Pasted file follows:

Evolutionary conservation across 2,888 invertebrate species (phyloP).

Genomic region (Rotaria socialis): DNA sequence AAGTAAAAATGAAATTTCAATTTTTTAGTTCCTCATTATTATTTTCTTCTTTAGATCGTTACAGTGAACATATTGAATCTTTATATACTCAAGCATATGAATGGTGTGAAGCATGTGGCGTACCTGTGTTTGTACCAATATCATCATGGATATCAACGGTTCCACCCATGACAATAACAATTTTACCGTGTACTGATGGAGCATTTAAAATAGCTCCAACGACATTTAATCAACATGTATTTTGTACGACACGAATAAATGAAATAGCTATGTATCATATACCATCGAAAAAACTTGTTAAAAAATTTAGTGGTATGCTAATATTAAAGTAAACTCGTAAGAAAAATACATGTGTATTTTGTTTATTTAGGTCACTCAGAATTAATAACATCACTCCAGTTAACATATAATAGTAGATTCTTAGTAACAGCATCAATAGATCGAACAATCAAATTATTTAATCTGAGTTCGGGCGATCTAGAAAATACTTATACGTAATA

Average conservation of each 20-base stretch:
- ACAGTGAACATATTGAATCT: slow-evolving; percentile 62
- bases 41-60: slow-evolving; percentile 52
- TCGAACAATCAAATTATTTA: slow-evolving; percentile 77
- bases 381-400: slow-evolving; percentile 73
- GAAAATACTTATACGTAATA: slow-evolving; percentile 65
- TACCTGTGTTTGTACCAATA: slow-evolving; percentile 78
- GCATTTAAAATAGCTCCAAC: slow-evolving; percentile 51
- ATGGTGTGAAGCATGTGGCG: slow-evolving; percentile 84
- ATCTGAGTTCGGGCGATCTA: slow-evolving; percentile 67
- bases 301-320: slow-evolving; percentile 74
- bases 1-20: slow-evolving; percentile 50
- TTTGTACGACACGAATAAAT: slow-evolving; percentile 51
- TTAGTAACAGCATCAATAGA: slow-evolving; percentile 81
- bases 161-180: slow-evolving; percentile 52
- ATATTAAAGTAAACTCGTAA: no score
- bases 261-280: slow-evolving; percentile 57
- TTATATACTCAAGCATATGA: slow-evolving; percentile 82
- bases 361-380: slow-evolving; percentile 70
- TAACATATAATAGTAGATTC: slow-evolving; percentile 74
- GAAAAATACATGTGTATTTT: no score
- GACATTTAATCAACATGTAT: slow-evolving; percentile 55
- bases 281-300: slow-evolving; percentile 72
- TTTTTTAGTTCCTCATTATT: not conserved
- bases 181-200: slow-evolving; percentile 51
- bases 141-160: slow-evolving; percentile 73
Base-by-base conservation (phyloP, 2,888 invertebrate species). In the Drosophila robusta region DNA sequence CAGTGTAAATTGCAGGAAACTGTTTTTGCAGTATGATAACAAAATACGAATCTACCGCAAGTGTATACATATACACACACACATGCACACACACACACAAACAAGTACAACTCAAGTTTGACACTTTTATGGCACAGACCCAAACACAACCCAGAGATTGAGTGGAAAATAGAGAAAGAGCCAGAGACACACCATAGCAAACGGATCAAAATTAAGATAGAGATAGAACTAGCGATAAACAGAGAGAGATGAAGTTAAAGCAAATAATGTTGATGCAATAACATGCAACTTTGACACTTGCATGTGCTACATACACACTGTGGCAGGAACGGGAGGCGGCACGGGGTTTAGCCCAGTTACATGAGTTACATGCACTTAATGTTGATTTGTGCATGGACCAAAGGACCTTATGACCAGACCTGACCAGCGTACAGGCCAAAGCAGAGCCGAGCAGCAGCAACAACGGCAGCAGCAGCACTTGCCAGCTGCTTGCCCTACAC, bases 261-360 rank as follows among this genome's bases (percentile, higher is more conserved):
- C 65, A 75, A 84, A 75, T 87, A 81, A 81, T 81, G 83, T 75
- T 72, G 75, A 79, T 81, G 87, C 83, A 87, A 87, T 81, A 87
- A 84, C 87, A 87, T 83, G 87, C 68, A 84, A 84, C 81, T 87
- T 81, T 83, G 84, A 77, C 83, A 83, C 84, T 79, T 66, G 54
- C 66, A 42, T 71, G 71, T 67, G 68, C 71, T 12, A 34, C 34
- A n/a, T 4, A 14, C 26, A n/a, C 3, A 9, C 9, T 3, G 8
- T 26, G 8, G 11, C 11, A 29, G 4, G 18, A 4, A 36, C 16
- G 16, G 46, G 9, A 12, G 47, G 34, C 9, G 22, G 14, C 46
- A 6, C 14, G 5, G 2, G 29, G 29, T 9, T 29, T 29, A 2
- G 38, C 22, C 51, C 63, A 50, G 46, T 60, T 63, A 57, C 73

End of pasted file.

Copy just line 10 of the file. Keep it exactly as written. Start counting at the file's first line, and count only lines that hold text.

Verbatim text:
- GCATTTAAAATAGCTCCAAC: slow-evolving; percentile 51